Her father was a fisherman who never gave up, so was her husband. And Ellie Kinley does not plan on giving up either. Kinley is a Lummi tribal member who lives outside Bellingham, Wash. Her family’s seiner, the F/V Salish Sea, is one of some 560 boats in the nation’s largest native fleet.
Both her father and husband have passed, and Kinley now seines for salmon along with her kids, Luke, 27, and Kyle, 23. Poor salmon runs over the last few years have limited the Kinleys’ harvest. Last season, they were not allowed to fish for chum salmon, and this season the sockeye fishery was shut down.
“This year we had all the time in the world to fish chums because there weren’t any fish,” Kinley said. “We tried for 17 days and got nowhere near our quota.”
Both her kids also crab in Bellingham Bay, and the lean years in the Pacific Northwest have driven Luke to California, where he bought a Dungeness permit in Half Moon Bay. This has freed Kinley up to engage in a pastime of fishing mothers: worrying.
“It just happens that today Luke is out there crabbing in a 45-mile-per hour wind, so I’ve been up since 6 a.m. worrying about my child,” Kinley said.
When it is salmon season and the family is back home, however, Kinley’s worries are put on hold as she works shoulder-to-shoulder with Luke, Kyle and other relatives.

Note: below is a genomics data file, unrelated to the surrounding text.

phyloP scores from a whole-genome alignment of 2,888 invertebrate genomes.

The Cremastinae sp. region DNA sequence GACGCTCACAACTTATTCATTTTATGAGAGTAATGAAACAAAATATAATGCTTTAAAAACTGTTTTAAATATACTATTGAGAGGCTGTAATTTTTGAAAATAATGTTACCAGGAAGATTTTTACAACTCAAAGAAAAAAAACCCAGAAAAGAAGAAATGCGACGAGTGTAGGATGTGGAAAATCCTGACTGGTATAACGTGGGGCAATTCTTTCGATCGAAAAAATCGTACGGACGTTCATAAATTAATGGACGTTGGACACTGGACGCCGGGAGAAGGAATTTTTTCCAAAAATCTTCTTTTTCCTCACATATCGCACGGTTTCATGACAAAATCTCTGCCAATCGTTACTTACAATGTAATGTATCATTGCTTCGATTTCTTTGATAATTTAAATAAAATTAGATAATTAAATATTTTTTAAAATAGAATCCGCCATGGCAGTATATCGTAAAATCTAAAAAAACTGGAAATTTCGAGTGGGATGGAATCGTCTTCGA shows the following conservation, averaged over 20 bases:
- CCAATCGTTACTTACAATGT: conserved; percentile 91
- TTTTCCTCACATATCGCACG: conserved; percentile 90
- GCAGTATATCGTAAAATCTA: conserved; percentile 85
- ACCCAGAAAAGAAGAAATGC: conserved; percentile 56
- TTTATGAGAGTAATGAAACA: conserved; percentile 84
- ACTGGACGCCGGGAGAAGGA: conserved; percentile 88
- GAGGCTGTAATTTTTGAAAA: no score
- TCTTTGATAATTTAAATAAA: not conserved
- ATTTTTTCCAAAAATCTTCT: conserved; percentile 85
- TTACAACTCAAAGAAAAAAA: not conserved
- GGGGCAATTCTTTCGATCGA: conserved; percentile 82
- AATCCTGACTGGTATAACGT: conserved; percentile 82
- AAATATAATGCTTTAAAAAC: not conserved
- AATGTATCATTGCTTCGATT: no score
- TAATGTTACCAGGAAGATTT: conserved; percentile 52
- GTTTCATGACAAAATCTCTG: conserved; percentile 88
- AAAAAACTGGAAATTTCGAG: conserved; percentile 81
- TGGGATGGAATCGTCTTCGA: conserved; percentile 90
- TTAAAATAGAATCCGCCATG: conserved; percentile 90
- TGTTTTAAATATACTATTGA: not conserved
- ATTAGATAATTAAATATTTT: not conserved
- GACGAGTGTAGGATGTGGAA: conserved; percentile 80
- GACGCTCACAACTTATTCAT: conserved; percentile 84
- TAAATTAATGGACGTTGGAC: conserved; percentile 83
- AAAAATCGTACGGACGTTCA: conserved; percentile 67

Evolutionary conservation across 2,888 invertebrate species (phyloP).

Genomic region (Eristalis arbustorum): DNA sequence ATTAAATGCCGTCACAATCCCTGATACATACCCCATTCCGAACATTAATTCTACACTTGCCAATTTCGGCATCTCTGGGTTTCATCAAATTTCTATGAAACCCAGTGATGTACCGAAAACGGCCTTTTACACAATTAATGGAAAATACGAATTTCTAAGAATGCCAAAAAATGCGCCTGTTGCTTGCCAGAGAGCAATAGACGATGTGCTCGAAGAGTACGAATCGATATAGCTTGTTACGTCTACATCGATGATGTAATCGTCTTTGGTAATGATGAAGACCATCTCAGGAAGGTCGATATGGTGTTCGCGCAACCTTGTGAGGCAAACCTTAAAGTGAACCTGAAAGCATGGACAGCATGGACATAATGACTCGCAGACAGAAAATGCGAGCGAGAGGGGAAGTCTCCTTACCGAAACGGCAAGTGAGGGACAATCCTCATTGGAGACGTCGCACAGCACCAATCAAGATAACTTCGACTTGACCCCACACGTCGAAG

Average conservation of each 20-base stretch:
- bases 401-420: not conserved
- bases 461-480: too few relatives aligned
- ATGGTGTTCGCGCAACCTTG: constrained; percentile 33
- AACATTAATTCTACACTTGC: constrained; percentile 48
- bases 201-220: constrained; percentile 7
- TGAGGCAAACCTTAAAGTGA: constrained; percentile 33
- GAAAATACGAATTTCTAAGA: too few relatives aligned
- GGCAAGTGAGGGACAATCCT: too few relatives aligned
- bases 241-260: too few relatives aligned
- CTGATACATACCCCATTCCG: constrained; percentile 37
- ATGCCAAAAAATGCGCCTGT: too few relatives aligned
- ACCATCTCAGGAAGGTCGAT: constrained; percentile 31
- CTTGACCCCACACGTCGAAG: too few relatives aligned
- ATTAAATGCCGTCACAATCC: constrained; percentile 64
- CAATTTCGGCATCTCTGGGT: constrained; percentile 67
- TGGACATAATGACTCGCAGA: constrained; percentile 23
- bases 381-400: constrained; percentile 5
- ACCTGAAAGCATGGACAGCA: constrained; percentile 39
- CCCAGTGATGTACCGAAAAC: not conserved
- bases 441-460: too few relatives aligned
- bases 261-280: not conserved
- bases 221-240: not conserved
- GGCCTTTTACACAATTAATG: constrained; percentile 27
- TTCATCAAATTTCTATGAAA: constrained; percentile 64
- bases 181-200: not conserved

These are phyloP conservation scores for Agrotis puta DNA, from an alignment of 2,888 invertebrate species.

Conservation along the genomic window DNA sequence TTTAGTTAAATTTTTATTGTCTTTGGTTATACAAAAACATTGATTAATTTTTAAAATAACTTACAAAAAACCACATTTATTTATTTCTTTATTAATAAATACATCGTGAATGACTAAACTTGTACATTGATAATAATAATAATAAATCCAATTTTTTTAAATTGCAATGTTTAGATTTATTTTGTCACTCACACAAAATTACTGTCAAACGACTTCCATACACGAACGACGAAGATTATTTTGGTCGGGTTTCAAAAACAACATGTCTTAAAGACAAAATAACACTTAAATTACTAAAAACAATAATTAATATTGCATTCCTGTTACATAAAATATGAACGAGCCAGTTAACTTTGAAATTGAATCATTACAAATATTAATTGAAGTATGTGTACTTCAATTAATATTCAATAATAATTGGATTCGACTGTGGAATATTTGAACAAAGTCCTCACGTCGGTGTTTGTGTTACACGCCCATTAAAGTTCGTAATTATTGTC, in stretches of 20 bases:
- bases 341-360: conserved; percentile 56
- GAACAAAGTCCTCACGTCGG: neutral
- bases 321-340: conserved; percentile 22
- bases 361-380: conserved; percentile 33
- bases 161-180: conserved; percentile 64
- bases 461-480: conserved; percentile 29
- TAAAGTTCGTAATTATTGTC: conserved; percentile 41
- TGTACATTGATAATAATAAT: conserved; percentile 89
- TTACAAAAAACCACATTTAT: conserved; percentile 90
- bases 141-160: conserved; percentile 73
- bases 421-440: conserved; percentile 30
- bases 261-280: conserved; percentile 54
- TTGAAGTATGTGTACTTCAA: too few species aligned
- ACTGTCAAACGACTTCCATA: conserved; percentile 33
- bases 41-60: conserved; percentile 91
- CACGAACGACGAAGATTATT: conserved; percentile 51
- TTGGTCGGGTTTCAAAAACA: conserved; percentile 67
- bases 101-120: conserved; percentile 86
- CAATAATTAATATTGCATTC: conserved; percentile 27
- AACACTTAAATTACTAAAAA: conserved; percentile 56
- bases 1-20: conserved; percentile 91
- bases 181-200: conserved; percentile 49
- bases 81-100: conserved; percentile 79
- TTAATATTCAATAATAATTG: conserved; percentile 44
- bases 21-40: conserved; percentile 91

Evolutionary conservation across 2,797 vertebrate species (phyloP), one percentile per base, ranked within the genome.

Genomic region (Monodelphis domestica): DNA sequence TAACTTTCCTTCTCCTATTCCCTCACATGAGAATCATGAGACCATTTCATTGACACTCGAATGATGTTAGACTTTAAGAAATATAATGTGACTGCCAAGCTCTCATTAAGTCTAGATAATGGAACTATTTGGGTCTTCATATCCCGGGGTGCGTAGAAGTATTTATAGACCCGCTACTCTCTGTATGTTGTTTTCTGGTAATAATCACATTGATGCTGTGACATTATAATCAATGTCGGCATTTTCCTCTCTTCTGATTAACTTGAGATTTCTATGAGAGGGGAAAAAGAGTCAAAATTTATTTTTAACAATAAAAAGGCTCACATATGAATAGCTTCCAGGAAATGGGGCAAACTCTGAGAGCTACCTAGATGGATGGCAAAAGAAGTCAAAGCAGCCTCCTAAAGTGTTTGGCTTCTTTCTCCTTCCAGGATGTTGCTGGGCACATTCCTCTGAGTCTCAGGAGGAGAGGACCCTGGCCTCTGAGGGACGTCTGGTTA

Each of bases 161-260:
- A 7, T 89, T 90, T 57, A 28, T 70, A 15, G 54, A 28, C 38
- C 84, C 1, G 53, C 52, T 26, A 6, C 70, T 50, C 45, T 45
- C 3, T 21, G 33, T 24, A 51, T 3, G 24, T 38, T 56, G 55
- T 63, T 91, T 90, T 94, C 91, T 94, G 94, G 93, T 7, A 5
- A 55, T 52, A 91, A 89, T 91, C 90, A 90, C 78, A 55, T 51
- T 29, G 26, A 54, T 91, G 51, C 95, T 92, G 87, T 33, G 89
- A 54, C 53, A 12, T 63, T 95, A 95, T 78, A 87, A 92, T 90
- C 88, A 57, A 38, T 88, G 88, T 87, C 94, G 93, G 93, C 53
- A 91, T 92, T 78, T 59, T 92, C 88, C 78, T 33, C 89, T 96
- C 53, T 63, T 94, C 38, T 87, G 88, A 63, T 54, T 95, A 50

“I’m the boat owner but I still just have my regular deckhand job, so I can keep an eye on my kids. I run the drum and cook, which is what I’ve done since I started fishing for my dad at 23,” said Kinley, now 57.
Kinley added that good or bad, fishing makes her feel complete.
“You’re whole again. It’s much better to catch fish, but just being out on the boat helps you get through the rest of your life,” Kinley said.
That completeness, she said, is likely the result of fishing around the traditional villages and grounds that her ancestors fished for thousands of years before her.
When she is not fishing or worrying, Kinley is an advocate for the local fishing industry and sits on four boards for fishing-related organizations.
For Kinley, the work she does off the water to protect the resource for future generations is as important as hauling gear.
“You get to a point as a fisherman that you realize you have to do your part to protect, or there won’t be fish out there for your great-grandchildren,” Kinley said.